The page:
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Commemorating 12th November As Public Broadcasting Day

Updated: November 29, 2014 5:15 am

12th November is observed as Public Broadcasting Day for last several years to commemorate Mahatma Gandhi’s first ever live broadcast over All India Radio (AIR). It was Shri Suhas Borker who sensitised the Government of India about it and because of his great and noble initiative the then Minister for Information and Broadcasting Shrimati Sushma Swaraj decided to observe the day as Public Broadcasting Day. Mahatma Gandhi’s live broadcast over All India Radio on 12th November 1947 to address the refugees, who came from Pakistan and were camping in Kurukehtra, was his second radio broadcast and of course the first was over AIR.

The first live broadcast of Gandhiji was over Colombia Radio in London in 1930s and he communicated with the Americans through that broadcast. When Gandhiji went inside the studios of Colombia Radio and faced the microphone and was asked to speak he innocently asked “Shall I speak to it?”. But when he used the microphone in the studios of the AIR in 1947 he later told the media that “This is a wondrous thing. In it I see Shakti; the miraculous power of God.” His broadcast was a landmark event in the history of broadcasting in the world. A brilliant communicator he wanted to personally visit the refugees, mingle with them and feel their pain and suffering. But due to pressure of work he could not go there and, therefore, was requested to address the refugees through radio.

We all know that as a communicator his impact on masses surpassed the impact of all the media people, great writers and radio journalists of that era. His description of microphone as God’s power and Shakti brought out the enormous significance of media, be it print or electronic, in shaping our destiny. Today when media power is manifested in many powerful forms be it the print, television, Internet, mobile telephony and social media we realise the Shakti which Gandhiji could see in a simple microphone in 1947. Restraint and discipline which Gandhiji exercised as a journalist, editor and writer is now needed to use mass and social media for public good.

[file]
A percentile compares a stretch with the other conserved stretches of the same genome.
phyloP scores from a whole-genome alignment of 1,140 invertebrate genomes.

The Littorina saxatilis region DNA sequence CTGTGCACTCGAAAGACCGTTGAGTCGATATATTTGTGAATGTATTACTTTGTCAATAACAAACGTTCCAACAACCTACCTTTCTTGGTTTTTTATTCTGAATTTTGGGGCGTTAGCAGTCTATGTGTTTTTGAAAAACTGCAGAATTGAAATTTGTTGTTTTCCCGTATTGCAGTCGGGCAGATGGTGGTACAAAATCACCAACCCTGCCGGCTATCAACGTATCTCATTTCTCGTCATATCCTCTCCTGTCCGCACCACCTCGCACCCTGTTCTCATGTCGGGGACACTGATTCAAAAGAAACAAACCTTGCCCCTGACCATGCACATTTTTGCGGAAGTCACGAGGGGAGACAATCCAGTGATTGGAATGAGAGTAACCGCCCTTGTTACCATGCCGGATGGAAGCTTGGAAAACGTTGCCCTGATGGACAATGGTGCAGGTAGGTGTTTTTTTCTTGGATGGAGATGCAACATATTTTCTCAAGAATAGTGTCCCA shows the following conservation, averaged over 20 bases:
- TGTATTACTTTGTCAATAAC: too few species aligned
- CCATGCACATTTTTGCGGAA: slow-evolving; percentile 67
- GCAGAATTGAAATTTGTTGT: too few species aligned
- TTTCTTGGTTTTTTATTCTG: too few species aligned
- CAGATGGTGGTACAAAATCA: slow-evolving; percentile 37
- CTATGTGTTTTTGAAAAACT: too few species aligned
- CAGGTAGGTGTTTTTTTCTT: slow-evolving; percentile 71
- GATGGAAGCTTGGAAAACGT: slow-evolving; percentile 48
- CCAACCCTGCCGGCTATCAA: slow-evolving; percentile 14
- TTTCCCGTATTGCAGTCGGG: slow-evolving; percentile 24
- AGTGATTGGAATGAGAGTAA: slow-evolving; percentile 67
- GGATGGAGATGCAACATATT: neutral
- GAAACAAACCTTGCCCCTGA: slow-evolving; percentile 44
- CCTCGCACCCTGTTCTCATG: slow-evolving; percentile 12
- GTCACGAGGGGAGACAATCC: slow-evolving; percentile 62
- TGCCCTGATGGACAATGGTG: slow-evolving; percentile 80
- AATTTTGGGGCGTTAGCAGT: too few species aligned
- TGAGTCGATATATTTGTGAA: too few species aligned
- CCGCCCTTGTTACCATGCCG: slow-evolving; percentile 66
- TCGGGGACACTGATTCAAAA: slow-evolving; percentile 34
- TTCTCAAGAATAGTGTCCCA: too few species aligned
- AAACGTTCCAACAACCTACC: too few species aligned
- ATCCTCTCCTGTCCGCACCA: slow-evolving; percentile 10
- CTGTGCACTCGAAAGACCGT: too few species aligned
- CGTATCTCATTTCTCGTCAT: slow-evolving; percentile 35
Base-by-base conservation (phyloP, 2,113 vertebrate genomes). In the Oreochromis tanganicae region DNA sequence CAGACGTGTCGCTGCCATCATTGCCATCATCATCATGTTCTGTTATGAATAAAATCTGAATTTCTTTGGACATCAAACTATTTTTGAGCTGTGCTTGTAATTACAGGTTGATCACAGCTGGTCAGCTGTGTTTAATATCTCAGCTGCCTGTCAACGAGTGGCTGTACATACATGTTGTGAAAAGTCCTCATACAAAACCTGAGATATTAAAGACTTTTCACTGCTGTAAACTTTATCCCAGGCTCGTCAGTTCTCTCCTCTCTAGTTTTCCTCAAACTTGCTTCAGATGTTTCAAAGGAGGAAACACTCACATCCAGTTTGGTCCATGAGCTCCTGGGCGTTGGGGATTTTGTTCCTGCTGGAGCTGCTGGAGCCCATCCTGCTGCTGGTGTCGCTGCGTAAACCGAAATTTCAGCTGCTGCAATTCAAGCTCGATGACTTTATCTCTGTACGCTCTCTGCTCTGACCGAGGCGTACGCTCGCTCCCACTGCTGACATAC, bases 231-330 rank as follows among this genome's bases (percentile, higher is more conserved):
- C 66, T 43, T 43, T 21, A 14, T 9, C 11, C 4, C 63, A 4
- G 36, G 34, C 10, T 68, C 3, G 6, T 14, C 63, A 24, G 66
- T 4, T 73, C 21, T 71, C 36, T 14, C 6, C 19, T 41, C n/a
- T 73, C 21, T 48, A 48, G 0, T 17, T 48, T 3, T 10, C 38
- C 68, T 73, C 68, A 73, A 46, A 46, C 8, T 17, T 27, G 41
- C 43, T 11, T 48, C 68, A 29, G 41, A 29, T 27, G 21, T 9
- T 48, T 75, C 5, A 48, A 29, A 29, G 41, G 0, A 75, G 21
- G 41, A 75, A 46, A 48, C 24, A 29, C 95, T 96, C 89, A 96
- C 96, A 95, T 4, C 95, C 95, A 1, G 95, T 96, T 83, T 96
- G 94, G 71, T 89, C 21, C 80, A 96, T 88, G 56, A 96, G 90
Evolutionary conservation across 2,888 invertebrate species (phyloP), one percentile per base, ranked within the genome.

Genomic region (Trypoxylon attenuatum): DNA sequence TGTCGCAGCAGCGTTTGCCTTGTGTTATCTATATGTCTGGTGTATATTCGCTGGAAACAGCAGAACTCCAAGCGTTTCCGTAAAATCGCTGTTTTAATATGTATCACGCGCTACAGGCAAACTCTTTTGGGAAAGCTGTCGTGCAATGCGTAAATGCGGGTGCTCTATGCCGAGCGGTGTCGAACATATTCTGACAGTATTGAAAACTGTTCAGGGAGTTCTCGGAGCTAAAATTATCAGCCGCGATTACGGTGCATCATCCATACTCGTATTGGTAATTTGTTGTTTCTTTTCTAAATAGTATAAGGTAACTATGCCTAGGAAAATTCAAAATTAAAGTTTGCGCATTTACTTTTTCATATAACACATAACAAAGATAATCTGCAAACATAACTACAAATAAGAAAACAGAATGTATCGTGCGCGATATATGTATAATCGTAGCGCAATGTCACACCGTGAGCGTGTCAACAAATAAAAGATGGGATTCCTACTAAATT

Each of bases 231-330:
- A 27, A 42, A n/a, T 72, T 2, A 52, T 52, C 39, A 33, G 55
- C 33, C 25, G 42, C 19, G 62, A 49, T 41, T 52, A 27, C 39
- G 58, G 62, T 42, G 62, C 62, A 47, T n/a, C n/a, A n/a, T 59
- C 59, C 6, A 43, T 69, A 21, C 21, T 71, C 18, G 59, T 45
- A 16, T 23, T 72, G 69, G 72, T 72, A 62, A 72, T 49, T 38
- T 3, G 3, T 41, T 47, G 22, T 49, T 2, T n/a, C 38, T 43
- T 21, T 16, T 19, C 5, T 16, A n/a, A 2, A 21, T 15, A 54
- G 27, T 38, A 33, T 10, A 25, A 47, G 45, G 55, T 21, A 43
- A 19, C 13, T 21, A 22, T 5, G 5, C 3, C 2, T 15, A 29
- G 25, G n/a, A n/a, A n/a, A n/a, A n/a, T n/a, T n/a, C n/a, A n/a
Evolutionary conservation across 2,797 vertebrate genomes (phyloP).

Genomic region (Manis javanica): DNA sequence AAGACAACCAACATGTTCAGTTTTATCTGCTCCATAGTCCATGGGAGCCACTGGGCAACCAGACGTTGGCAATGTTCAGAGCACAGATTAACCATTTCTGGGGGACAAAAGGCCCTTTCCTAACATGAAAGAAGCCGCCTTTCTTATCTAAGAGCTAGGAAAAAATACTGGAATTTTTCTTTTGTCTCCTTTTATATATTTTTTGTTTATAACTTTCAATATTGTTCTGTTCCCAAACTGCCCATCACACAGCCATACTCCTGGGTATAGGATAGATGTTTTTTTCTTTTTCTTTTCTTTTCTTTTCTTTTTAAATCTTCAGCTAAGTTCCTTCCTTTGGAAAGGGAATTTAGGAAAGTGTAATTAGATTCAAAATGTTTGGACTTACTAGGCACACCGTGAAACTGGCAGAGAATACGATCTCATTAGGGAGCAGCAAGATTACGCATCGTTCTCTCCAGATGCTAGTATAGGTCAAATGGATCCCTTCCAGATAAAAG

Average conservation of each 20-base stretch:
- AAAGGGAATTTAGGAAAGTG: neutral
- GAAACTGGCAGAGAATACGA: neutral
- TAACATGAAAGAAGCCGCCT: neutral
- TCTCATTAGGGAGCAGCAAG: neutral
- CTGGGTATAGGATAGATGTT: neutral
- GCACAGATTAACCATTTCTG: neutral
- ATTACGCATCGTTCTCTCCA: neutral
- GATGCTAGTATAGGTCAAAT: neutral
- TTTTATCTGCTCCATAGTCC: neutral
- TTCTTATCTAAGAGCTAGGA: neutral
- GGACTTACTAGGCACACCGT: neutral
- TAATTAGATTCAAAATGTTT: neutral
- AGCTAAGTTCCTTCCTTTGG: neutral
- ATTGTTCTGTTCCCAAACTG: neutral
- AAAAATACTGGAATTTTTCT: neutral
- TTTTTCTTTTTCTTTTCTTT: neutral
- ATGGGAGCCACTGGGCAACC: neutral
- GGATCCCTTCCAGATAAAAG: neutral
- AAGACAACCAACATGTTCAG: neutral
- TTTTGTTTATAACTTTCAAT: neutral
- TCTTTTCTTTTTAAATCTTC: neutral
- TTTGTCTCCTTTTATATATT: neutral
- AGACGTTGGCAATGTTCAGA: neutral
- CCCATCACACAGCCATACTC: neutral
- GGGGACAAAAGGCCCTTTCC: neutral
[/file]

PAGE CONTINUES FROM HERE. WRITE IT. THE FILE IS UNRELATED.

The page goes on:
It is lesser known that his first Individual Satyagraha which he started before launching the Quit India Movement in 1942, was the only Satyagraha dedicated for defending press freedom which was suppressed by Britishers citing the emergency caused by the Second World War. When Gandhiji extensively wrote about non-violence the British government censored it on the ground that he did not have freedom to write and reflect on non-violence when second world war had started and India had “joined” the war. Gandhiji protested against that decision and refused to submit to censorship. Therefore, just before starting the individual Satyagraha he described press freedom as the foundation of Swaraj and asked people to suffer and sacrifice for defending the foundation. So on the Public Broadcaster’s Day the foundation of Swaraj has to be defended by invoking Gandhiji and his role as an exemplary communicator who so constructively used media for awakening consciousness of people for the cause of non-violence, freedom, liberation, empowerment and above all for positive social change. Thanks to Suhash Borker for educating people about it.

It is very instructive to note that on 16th November 2000, four days after the Government of India decided to commemorate 12th November as Public Broadcasting Day, President K. R. Narayanan admiringly referred to it in his speech on the theme media and prevention of natural disaster and very thoughtfully invoked Mahatma Gandhi’s first live radio broadcast of 1947.

He very eloquently said, “In 21st century in a well wired and connected world, Gandhiji would have expected us to render better service to people by using the miraculous powers of space technology, information technology, electronic media and many other channels for faster communication. I am glad that the Minister for Information and Broadcasting Smt. Sushma Swaraj has declared 12th November, the day on which Mahatma Gandhi addressed the refugees over radio, as the National Public Service Broadcasting Day.”

At that time I had the good fortune of working under Pres-ident Narayanan as Officer on Special Duty.

(The author is Joint Secretary, Rajya Sabha Secretariat. Views expressed are personal.)

By Satya Narayana Sahu

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